Rubio gains ally in gambling fight
In the debate over whether legislators must ratify a gambling deal between Gov. Charlie Crist and the Seminole Tribe of Florida, House Speaker Marco Rubio has enlisted the support of a former speaker, Democrat Jon Mills of Gainesville (1986-88).
Now a professor of law at UF, Mills argues it would violate Florida's Constitution to exclude lawmakers from ratifying such a deal. "The text of the Constitution specifically demands that no branch perform any function of another branch," Mills writes. The former speaker, who is under contract to the House at a rate of $350 an hour, amplifies on arguments made by Rubio, who opposes expansion of gambling.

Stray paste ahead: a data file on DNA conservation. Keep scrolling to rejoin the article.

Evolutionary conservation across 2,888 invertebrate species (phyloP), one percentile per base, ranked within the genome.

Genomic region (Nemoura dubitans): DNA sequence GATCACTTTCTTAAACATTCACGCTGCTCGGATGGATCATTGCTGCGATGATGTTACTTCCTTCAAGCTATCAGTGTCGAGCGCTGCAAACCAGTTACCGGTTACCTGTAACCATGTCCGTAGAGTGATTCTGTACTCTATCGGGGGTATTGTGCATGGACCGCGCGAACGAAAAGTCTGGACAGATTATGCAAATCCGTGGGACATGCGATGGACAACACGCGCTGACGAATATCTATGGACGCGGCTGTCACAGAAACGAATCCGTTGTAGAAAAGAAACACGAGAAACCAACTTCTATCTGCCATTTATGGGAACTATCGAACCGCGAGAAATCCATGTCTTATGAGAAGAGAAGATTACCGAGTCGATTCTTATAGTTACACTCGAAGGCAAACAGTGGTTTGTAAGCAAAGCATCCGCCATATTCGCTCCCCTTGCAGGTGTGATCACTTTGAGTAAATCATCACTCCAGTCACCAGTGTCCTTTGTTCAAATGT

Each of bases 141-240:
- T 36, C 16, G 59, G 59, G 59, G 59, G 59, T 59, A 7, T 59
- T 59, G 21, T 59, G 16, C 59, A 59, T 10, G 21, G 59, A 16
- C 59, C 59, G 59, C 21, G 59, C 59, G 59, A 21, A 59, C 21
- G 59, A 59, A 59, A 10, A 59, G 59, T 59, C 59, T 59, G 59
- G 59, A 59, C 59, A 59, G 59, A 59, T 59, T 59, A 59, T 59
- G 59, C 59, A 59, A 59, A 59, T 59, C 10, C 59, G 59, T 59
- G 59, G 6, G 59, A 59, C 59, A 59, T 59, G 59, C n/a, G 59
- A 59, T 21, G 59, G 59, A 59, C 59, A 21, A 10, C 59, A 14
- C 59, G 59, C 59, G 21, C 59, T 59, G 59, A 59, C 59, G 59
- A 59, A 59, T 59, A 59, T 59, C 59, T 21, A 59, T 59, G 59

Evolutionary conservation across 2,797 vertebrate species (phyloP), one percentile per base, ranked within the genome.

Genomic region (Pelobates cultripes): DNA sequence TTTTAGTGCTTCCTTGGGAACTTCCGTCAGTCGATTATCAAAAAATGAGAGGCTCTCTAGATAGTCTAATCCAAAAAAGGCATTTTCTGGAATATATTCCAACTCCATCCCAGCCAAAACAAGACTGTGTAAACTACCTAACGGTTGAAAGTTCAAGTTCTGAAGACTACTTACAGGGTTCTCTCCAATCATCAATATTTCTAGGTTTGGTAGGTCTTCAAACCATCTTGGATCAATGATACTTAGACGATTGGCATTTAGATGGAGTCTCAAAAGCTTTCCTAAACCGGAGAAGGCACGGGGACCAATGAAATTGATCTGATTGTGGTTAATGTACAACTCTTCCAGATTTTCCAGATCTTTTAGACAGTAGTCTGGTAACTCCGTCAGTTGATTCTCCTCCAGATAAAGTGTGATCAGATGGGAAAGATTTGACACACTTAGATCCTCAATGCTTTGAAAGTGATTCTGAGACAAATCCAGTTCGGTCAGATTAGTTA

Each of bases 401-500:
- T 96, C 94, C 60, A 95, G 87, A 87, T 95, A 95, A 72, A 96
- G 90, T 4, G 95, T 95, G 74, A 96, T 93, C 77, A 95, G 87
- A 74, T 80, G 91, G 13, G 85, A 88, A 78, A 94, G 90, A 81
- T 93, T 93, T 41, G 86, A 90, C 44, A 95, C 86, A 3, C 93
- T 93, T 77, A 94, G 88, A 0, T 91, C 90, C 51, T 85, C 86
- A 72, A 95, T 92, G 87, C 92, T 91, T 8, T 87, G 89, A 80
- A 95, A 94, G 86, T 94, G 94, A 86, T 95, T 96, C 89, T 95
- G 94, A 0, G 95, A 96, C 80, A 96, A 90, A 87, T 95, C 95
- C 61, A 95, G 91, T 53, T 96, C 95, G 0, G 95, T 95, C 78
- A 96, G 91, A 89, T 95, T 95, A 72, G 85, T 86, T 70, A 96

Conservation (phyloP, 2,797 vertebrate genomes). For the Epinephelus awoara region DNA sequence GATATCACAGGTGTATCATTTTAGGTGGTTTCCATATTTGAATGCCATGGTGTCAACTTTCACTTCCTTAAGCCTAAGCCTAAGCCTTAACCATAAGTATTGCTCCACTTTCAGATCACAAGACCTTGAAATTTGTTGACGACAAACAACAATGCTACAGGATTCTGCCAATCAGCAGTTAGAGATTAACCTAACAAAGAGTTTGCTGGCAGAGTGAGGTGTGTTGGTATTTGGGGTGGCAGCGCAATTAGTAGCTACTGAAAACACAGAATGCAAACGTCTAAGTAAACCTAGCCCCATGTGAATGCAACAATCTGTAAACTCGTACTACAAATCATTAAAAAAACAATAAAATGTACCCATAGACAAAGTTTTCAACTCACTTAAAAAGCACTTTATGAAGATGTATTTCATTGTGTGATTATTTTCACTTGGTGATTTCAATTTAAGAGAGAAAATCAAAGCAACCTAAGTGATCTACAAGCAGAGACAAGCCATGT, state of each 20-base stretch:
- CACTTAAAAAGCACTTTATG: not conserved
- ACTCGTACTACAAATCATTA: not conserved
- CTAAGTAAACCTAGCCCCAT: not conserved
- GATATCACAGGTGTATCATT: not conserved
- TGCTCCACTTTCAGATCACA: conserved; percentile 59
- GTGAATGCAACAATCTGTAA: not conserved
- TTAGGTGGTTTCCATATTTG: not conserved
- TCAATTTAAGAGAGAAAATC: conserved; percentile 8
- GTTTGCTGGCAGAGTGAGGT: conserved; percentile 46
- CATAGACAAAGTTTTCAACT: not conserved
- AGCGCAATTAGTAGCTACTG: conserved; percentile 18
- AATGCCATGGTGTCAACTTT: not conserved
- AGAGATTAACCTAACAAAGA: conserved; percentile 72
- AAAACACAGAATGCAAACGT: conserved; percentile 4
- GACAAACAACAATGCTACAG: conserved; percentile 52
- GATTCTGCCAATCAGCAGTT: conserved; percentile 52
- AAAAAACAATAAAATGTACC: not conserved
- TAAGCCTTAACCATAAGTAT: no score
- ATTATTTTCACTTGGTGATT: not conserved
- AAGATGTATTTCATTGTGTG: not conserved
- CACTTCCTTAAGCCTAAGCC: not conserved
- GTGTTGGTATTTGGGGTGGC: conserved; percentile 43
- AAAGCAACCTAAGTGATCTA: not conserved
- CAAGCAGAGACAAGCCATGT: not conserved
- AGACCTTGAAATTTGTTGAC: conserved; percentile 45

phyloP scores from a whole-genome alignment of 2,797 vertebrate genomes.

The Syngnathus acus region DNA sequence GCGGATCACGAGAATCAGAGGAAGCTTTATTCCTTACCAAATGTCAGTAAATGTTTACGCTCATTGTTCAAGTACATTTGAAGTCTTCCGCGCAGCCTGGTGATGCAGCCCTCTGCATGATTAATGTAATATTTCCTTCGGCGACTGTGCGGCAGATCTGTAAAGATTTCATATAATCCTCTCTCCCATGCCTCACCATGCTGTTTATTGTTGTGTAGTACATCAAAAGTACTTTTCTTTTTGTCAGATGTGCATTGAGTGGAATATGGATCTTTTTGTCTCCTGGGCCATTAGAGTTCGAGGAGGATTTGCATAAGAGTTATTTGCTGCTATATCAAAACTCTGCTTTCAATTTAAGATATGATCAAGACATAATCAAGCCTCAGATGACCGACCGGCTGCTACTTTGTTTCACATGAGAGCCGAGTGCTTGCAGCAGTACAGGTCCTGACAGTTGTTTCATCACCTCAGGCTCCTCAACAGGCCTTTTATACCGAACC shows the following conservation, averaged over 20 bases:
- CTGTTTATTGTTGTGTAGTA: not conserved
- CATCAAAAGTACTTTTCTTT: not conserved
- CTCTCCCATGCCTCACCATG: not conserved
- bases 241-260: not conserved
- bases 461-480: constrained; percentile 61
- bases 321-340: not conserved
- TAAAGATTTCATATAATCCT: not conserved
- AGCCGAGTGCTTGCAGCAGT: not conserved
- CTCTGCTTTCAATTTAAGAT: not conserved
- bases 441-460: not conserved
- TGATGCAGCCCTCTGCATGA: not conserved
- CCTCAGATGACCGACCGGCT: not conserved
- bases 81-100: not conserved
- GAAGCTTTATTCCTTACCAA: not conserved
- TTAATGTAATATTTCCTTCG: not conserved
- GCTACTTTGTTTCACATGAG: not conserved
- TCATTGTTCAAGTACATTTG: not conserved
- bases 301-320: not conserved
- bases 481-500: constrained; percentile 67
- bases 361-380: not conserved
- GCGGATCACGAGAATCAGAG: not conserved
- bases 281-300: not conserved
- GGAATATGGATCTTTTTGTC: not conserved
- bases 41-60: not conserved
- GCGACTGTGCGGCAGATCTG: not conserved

Mills argues that Crist is trying to rewrite state law -- clearly a legislative function. "The 'banked' card games (e.g., blackjack) proposed to be allowed under the draft compact between the State and the Seminole Tribe are currently prohibited by the criminal code of Florida," he writes. "Under American Constitutional jurisprudence, no executive officer has the authority to override criminal law."
Crist has until next Thursday to agree on a compact with the tribe that will allow not only Vegas-style slots but other table games such as blackjack and baccarat. He has consistently said his "preference" is for the Legislature to ratify any deal.